While vaccines remain at the forefront of global healthcare responses, pioneering therapeutics against SARS-CoV-2 are expected to fill the gaps for waning immunity. Rapid development and approval of orally-available direct-acting antivirals targeting crucial SARS-CoV-2 proteins, marked the beginning of the era of small molecule drugs for COVID-19. In that regards, the papain-like protease (PLpro) can be considered a major SARS-CoV-2 therapeutic target due to its dual biological role in suppressing host innate immune responses and in ensuring viral replication. Here, we summarise the challenges of targeting PLpro and innovative early-stage PLpro-specific small molecules. We propose that state-of-the-art computer-aided drug design (CADD) methodologies will play a critical role in the discovery of PLpro compounds as a novel class of COVID-19 drugs.

5.
Recent Pat Biotechnol ; 2022 Aug 02.
Article in English | MEDLINE | ID: covidwho-1987308

ABSTRACT

Drug discovery and development are critical processes that enable the treatment of a wide variety of health-related problems. These are time-consuming, tedious, complicated, and costly processes. Numerous difficulties arise throughout the entire process of drug discovery, from design to testing. Corona Virus Disease 2019 (COVID-19) recently posed a significant threat to global public health. SARS-Cov-2 and its variants are rapidly spreading in humans due to their high transmission rate. To effectively treat COVID-19, potential drugs and vaccines must be developed quickly. The advancement of artificial intelligence has shifted the focus of drug development away from traditional methods and toward bioinformatics tools. Computer-aided drug design techniques have demonstrated tremendous utility in dealing with massive amounts of biological data and developing efficient algorithms. Artificial intelligence enables more effective approaches to complex problems associated with drug discovery and development through the use of machine learning. Artificial intelligence-based technologies improve the pharmaceutical industry's ability to discover effective drugs. This review summarizes significant challenges encountered during the drug discovery and development processes, as well as the applications of artificial intelligence-based methods to overcome those obstacles in order to provide effective solutions to health problems. This may provide additional insight into the mechanism of action, resulting in the development of vaccines and potent substitutes for repurposed drugs that can be used to treat not only COVID-19 but also other ailments.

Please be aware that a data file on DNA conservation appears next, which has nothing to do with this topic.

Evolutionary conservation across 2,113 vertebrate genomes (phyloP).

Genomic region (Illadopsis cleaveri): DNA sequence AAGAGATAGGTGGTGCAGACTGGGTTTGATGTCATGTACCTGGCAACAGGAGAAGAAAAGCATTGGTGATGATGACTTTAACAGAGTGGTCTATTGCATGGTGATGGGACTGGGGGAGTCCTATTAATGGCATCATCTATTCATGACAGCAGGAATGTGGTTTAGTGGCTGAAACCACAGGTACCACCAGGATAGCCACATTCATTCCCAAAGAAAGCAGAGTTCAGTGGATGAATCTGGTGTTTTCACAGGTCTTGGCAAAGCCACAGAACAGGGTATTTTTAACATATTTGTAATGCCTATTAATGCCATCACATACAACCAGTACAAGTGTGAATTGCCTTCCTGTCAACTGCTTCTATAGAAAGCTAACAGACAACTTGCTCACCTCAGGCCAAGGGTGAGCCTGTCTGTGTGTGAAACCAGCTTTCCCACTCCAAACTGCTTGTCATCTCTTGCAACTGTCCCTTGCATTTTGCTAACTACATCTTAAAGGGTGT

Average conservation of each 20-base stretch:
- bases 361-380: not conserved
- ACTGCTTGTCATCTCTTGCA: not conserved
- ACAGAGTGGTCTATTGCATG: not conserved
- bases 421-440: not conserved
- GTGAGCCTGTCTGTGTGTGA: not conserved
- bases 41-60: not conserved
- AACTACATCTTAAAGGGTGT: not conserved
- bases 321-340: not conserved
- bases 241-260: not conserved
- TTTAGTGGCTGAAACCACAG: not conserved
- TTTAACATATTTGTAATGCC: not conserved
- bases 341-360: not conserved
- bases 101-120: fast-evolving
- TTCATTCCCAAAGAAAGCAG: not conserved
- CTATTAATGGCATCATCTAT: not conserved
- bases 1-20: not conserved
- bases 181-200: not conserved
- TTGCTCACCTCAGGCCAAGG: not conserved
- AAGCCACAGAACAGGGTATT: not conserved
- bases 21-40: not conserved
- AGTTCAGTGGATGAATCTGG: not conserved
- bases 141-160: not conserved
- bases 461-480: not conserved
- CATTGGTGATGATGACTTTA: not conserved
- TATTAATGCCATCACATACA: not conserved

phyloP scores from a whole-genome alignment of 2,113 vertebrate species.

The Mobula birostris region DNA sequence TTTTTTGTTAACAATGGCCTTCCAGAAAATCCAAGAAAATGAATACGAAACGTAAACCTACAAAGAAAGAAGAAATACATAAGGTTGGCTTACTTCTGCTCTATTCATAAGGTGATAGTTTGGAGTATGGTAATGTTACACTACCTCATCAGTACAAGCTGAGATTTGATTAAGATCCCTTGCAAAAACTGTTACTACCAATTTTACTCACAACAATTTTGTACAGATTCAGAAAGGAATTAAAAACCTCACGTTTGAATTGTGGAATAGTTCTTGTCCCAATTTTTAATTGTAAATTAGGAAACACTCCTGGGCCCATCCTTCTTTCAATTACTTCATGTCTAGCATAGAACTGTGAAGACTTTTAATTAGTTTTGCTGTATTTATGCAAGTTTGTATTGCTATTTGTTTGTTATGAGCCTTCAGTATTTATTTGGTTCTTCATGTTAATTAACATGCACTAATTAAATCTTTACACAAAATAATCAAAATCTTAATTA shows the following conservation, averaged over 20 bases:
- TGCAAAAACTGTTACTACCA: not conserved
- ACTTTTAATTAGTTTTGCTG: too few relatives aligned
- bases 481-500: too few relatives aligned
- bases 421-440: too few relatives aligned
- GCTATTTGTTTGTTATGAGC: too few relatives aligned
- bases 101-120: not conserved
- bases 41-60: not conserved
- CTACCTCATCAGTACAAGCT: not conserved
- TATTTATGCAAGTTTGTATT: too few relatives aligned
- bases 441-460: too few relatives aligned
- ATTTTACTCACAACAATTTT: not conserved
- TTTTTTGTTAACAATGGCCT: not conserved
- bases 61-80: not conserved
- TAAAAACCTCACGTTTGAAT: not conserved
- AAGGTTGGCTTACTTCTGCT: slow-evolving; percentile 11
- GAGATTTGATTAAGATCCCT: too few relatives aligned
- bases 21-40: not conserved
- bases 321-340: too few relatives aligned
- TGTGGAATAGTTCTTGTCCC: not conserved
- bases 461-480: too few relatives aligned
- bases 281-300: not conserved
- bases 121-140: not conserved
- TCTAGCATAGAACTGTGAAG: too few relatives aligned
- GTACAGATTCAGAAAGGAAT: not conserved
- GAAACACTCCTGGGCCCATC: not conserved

6.
Embase; 2022.
Preprint in English | EMBASE | ID: ppcovidwho-342220

ABSTRACT

We report for the first time the use of experimental electron density (ED) as training data for the generation of drug-like three-dimensional molecules based on the structure of a target protein pocket. Similar to a structural biologist building molecules based on their ED, our model functions with two main components: a generative adversarial network (GAN) to generate the ligand ED in the input pocket and an ED interpretation module for molecule generation. The model was tested on three targets including kinase (HPK1), protease (Covid19-3CL), and nuclear receptor (VDR), and evaluated with a reference dataset composed of over 8,000 compounds that have their activities reported in the literature. The evaluation examined the chemical validity, chemical space distribution-based diversity, and similarity with reference active compounds concerning the molecular structure and pocket-binding mode. Our model can reproduce classical active compounds and can also generate novel molecules with similar binding modes as active compounds, making it a promising tool for library generation supporting high-throughput virtual screening. Our model is available as an online service to academic users via https://edmg.stonewise.cn/#/create.